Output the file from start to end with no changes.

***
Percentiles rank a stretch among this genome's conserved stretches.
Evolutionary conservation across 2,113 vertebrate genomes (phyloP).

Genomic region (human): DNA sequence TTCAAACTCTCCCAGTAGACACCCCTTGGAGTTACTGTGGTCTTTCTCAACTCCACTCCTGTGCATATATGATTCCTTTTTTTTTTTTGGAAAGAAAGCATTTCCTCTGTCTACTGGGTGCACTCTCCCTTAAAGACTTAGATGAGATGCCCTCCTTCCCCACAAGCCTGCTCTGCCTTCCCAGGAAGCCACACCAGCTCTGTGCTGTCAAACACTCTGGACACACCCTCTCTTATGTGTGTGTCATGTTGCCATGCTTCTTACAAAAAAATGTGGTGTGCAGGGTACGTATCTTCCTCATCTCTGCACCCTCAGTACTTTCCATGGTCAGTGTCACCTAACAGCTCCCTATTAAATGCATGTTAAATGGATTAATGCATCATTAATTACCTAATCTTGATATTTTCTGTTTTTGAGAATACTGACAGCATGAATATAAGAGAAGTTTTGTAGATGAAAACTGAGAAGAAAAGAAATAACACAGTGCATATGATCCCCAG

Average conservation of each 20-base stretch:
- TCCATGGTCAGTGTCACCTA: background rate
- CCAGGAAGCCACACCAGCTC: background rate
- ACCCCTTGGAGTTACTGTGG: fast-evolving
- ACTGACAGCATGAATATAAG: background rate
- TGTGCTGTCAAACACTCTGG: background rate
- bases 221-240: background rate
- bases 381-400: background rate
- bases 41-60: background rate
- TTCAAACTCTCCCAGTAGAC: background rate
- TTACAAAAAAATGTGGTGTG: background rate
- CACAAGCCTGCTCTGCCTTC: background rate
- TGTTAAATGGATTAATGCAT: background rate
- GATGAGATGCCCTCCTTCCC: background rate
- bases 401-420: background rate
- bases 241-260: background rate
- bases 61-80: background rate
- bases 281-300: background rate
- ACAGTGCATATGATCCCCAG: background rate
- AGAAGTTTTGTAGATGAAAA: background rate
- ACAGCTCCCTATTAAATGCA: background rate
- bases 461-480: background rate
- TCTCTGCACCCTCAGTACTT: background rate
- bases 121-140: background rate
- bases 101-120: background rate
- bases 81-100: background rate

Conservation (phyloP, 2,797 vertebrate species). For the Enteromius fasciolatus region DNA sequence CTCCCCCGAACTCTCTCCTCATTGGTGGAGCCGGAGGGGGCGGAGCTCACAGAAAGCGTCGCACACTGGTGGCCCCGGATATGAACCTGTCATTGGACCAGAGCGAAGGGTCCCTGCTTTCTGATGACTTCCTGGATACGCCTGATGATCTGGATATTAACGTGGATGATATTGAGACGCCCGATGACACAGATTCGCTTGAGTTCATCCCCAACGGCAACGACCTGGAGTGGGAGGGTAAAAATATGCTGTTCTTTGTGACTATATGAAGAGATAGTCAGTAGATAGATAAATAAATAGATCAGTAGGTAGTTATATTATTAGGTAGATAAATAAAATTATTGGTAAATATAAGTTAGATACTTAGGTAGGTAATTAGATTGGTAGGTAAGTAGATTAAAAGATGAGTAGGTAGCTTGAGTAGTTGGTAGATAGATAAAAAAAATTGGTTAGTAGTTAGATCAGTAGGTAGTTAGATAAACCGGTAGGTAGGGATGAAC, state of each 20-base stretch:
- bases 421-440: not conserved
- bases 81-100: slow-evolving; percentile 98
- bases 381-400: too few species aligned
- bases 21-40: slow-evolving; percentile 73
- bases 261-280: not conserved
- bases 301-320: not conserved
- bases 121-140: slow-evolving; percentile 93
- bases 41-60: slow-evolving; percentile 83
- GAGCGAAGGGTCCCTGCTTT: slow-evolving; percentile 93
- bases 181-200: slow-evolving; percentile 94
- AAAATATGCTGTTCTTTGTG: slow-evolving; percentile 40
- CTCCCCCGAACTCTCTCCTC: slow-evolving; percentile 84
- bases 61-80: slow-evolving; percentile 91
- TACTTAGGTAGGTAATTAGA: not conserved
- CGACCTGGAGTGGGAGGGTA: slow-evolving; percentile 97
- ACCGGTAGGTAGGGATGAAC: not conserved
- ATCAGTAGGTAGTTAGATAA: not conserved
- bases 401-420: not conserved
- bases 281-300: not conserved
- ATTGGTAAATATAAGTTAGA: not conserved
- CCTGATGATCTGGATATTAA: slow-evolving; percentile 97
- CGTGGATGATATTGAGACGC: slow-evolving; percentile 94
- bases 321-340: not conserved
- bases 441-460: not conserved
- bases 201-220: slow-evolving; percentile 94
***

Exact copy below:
Percentiles rank a stretch among this genome's conserved stretches.
Evolutionary conservation across 2,113 vertebrate genomes (phyloP).

Genomic region (human): DNA sequence TTCAAACTCTCCCAGTAGACACCCCTTGGAGTTACTGTGGTCTTTCTCAACTCCACTCCTGTGCATATATGATTCCTTTTTTTTTTTTGGAAAGAAAGCATTTCCTCTGTCTACTGGGTGCACTCTCCCTTAAAGACTTAGATGAGATGCCCTCCTTCCCCACAAGCCTGCTCTGCCTTCCCAGGAAGCCACACCAGCTCTGTGCTGTCAAACACTCTGGACACACCCTCTCTTATGTGTGTGTCATGTTGCCATGCTTCTTACAAAAAAATGTGGTGTGCAGGGTACGTATCTTCCTCATCTCTGCACCCTCAGTACTTTCCATGGTCAGTGTCACCTAACAGCTCCCTATTAAATGCATGTTAAATGGATTAATGCATCATTAATTACCTAATCTTGATATTTTCTGTTTTTGAGAATACTGACAGCATGAATATAAGAGAAGTTTTGTAGATGAAAACTGAGAAGAAAAGAAATAACACAGTGCATATGATCCCCAG

Average conservation of each 20-base stretch:
- TCCATGGTCAGTGTCACCTA: background rate
- CCAGGAAGCCACACCAGCTC: background rate
- ACCCCTTGGAGTTACTGTGG: fast-evolving
- ACTGACAGCATGAATATAAG: background rate
- TGTGCTGTCAAACACTCTGG: background rate
- bases 221-240: background rate
- bases 381-400: background rate
- bases 41-60: background rate
- TTCAAACTCTCCCAGTAGAC: background rate
- TTACAAAAAAATGTGGTGTG: background rate
- CACAAGCCTGCTCTGCCTTC: background rate
- TGTTAAATGGATTAATGCAT: background rate
- GATGAGATGCCCTCCTTCCC: background rate
- bases 401-420: background rate
- bases 241-260: background rate
- bases 61-80: background rate
- bases 281-300: background rate
- ACAGTGCATATGATCCCCAG: background rate
- AGAAGTTTTGTAGATGAAAA: background rate
- ACAGCTCCCTATTAAATGCA: background rate
- bases 461-480: background rate
- TCTCTGCACCCTCAGTACTT: background rate
- bases 121-140: background rate
- bases 101-120: background rate
- bases 81-100: background rate

Conservation (phyloP, 2,797 vertebrate species). For the Enteromius fasciolatus region DNA sequence CTCCCCCGAACTCTCTCCTCATTGGTGGAGCCGGAGGGGGCGGAGCTCACAGAAAGCGTCGCACACTGGTGGCCCCGGATATGAACCTGTCATTGGACCAGAGCGAAGGGTCCCTGCTTTCTGATGACTTCCTGGATACGCCTGATGATCTGGATATTAACGTGGATGATATTGAGACGCCCGATGACACAGATTCGCTTGAGTTCATCCCCAACGGCAACGACCTGGAGTGGGAGGGTAAAAATATGCTGTTCTTTGTGACTATATGAAGAGATAGTCAGTAGATAGATAAATAAATAGATCAGTAGGTAGTTATATTATTAGGTAGATAAATAAAATTATTGGTAAATATAAGTTAGATACTTAGGTAGGTAATTAGATTGGTAGGTAAGTAGATTAAAAGATGAGTAGGTAGCTTGAGTAGTTGGTAGATAGATAAAAAAAATTGGTTAGTAGTTAGATCAGTAGGTAGTTAGATAAACCGGTAGGTAGGGATGAAC, state of each 20-base stretch:
- bases 421-440: not conserved
- bases 81-100: slow-evolving; percentile 98
- bases 381-400: too few species aligned
- bases 21-40: slow-evolving; percentile 73
- bases 261-280: not conserved
- bases 301-320: not conserved
- bases 121-140: slow-evolving; percentile 93
- bases 41-60: slow-evolving; percentile 83
- GAGCGAAGGGTCCCTGCTTT: slow-evolving; percentile 93
- bases 181-200: slow-evolving; percentile 94
- AAAATATGCTGTTCTTTGTG: slow-evolving; percentile 40
- CTCCCCCGAACTCTCTCCTC: slow-evolving; percentile 84
- bases 61-80: slow-evolving; percentile 91
- TACTTAGGTAGGTAATTAGA: not conserved
- CGACCTGGAGTGGGAGGGTA: slow-evolving; percentile 97
- ACCGGTAGGTAGGGATGAAC: not conserved
- ATCAGTAGGTAGTTAGATAA: not conserved
- bases 401-420: not conserved
- bases 281-300: not conserved
- ATTGGTAAATATAAGTTAGA: not conserved
- CCTGATGATCTGGATATTAA: slow-evolving; percentile 97
- CGTGGATGATATTGAGACGC: slow-evolving; percentile 94
- bases 321-340: not conserved
- bases 441-460: not conserved
- bases 201-220: slow-evolving; percentile 94